Mokulito – Japanese Wood Lithography

Get surprising and creative results with the Japanese print technique of Mokulito. This drawing, design and printing course combines the graphic qualities of Japanese woodblock with the tonality of stone lithography, using a wood surface instead of stone.

Get surprising and creative results with the Japanese print technique of Mokulito. This drawing, design and printing course combines the graphic qualities of Japanese woodblock with the tonality of stone lithography, using a wood surface instead of stone.

You’ll get an introduction to the whole process, from working on a design to transferring the design onto plywood and then producing two separate editions of your work. Sam will get you hands-on with this technique, which uses everyday non-toxic and inexpensive materials, and will equip you to investigate the process at home further.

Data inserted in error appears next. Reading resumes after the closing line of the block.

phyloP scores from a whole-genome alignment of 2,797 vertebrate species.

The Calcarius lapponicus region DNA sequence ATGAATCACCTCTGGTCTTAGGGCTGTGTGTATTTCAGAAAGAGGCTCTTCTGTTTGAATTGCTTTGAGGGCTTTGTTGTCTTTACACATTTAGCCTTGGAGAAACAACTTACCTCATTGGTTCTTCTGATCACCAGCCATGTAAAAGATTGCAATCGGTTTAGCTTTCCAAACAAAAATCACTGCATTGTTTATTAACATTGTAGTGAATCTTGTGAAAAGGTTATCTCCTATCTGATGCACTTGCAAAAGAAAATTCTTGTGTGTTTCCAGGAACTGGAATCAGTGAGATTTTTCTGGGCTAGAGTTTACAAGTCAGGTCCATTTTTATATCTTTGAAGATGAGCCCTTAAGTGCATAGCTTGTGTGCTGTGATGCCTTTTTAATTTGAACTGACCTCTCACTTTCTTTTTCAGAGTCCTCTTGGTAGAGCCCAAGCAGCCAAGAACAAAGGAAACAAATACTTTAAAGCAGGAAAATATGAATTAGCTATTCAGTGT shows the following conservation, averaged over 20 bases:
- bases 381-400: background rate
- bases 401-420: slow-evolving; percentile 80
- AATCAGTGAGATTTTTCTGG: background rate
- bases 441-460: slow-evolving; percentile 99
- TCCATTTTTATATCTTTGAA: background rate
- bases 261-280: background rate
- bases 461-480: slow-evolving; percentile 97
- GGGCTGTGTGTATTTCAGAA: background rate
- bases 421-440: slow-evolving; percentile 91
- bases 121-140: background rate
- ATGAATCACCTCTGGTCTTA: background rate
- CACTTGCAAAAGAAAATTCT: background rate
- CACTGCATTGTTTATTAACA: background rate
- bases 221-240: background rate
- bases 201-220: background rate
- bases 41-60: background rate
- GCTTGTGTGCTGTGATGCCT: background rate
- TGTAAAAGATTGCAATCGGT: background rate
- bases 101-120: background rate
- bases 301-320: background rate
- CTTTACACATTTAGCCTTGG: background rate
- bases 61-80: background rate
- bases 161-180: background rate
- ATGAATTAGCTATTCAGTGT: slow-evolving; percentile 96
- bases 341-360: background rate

This is not a precise medium, but with some practice, luck and experimentation, you’ll create exciting and rich textured prints.

Enrol

Course Info

The course will consist of an introduction to the whole process, working on a design, transferring the design onto plywood and producing two separate editions of your work.

It will be hands-on and will equip you to further investigate the process at home.

No prior experience needed

To be supplied by participant

Drawing tools, pencils

Ruler

Woodcut tools

Brushes

Watercolours

Sketch paper

Apron/old shirt

Rags

Palette knives

‘Sharpie’ pens/fine medium. Must be permanent markers – Sharpie brand is the best.

Cost

Sam will provide all materials and there will be a fee of $80 payable to him on the first day.

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Sam Sosnowski
Course Tutor

Sam Sosnowski

Sam has been involved in a wide range of art and design since graduating in Fine Art from the National Gallery School. Sam currently divides his time between printmaking, painting and teaching life drawing. After studying Mokuhanga (Japanese woodblock printing) in Kyoto and making stone lithographs with master printmakers, the Mokulito process was a revelation, in how it combined elements of the two techniques.

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